Once upon a time there was this platform renowned for its security features. But as the platform became of age, the security features was woven into a large quilt with considerable number of patches. And then chaos arise.
Domino has a lot of nice security features. It has its own public key infrastructure, encryption, access control, etc. However, there are a lot of features that need to work together. Lots of security settings generates complexity. And complexity is the greatest foe of security.
Take, for example, agent security. In R6, agent restrictions may be set on each agent instead on each server. This generates more complexity as each and every agent would have to be administered security-wise. An agent has three runtime security levels:
- Do not allow restricted operations
- Allow restricted operations
- Allow restricted operations with full administrative rights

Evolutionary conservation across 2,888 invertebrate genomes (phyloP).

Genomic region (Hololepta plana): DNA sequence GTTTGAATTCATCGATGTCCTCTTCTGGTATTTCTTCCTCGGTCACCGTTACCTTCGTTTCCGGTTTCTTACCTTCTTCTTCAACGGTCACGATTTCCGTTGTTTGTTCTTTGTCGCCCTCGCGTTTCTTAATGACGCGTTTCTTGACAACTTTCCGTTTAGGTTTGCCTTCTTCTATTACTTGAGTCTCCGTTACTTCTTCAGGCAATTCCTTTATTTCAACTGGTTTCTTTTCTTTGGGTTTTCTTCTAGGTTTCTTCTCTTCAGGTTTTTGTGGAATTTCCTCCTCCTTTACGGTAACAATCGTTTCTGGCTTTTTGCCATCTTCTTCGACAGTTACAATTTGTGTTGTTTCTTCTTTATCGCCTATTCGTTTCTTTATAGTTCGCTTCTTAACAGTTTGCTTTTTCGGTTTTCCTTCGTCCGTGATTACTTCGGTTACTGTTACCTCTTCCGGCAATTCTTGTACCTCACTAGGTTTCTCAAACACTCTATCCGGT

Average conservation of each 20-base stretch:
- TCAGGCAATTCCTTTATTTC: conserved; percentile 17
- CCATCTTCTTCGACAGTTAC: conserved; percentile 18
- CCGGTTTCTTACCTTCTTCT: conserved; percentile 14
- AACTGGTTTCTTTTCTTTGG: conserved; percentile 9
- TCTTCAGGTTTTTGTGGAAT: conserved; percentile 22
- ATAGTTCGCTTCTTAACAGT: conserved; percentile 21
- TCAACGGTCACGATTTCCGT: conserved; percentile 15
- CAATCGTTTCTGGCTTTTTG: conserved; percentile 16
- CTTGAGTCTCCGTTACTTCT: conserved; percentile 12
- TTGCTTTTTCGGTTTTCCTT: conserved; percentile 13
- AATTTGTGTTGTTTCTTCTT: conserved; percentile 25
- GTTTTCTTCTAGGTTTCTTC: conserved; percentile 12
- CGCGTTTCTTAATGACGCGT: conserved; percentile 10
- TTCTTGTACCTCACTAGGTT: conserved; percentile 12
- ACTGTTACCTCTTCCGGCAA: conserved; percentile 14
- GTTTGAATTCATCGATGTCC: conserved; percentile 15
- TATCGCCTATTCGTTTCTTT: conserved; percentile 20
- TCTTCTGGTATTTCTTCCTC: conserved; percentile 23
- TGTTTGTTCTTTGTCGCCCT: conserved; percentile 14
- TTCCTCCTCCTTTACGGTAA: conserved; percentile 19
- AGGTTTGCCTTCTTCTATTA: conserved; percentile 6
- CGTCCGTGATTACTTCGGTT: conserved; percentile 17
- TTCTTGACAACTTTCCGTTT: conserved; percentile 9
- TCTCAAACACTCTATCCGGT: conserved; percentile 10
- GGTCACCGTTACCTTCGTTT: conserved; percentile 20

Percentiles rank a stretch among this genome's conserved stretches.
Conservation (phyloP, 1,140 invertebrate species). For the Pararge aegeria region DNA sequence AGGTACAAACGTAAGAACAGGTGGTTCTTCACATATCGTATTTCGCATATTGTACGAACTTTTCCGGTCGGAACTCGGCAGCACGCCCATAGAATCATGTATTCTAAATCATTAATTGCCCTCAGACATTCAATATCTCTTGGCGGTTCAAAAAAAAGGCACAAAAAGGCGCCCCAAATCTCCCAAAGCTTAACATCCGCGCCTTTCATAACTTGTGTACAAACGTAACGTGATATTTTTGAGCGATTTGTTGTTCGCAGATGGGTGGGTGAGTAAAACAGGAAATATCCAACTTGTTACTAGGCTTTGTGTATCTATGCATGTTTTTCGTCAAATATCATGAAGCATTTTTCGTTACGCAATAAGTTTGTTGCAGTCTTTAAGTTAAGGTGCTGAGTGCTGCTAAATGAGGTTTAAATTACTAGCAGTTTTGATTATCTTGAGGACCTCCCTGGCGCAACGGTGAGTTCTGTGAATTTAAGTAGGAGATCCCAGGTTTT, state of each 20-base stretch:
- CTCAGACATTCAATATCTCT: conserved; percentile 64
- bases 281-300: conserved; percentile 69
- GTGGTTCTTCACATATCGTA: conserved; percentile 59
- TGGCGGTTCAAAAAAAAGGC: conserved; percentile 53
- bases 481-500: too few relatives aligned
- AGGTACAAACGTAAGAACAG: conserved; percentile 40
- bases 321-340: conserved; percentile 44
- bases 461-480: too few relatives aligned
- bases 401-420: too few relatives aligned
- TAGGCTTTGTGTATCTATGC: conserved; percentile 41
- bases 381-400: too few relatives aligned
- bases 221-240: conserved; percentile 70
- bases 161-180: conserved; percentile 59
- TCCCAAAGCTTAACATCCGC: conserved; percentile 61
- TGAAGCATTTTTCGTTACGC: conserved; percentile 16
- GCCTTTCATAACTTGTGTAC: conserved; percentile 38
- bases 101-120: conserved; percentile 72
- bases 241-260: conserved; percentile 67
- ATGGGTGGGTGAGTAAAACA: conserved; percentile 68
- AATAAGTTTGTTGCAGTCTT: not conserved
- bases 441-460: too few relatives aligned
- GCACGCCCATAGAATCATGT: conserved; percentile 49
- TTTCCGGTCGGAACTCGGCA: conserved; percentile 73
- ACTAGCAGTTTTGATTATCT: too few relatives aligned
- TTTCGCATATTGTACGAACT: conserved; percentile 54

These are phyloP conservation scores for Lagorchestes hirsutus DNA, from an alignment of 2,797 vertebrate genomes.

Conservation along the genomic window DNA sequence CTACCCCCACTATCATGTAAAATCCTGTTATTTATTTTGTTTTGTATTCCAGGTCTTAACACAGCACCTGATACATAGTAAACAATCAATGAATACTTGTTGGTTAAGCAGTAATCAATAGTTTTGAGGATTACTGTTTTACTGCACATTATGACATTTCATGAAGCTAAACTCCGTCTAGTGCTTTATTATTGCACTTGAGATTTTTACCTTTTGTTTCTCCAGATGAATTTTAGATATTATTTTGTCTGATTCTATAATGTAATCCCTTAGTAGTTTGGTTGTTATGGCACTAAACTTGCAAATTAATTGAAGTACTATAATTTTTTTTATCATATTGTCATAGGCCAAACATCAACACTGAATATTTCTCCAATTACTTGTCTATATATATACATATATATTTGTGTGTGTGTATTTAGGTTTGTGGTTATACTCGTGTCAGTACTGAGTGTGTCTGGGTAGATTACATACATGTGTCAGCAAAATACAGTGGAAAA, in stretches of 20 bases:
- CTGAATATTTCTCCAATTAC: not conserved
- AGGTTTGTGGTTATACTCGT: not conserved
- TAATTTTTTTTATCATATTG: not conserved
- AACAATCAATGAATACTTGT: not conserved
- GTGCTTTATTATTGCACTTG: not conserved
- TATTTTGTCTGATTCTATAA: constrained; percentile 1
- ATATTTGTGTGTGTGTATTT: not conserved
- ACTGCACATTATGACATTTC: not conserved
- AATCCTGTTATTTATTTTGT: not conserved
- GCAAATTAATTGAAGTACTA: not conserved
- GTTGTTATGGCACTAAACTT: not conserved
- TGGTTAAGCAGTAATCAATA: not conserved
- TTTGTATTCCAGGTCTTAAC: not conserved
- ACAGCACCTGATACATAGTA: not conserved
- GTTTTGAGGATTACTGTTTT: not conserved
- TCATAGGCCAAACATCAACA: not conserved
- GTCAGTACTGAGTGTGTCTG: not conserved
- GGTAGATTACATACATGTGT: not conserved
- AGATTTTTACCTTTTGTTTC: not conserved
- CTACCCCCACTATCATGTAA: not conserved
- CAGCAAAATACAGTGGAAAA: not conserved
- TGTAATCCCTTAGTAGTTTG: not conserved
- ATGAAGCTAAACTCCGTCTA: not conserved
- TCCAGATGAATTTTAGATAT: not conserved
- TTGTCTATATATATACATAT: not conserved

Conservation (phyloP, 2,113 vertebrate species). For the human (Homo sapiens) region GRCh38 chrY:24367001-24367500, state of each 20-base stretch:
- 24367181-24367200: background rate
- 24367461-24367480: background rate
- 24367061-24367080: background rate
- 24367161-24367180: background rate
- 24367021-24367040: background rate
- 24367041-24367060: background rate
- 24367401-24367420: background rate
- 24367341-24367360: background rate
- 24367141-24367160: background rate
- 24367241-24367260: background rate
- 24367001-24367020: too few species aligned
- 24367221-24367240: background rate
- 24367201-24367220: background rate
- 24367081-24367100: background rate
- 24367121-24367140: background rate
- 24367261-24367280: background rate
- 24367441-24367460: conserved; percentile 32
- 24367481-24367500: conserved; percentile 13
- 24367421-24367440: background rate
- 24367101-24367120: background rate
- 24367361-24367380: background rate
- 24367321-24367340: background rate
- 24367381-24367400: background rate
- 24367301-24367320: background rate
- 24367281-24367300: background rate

One particular agent of mine needed to access the file system on the server, which is a restricted operation. So, I set the runtime security to level 2. But, what the documentation fails to tell me, is that there is a setting on the server document that overrides this. In order for user to be able to run an agent performing restricted operations, not only has the agent security level to be set correctly, the user also needs to be listed in the “run restricted methods and operations” field in the server document. I guess Lotus added this feature for flexibility. But flexibility is often perpendicular to simplicity. And when it comes to security, simplicity is king…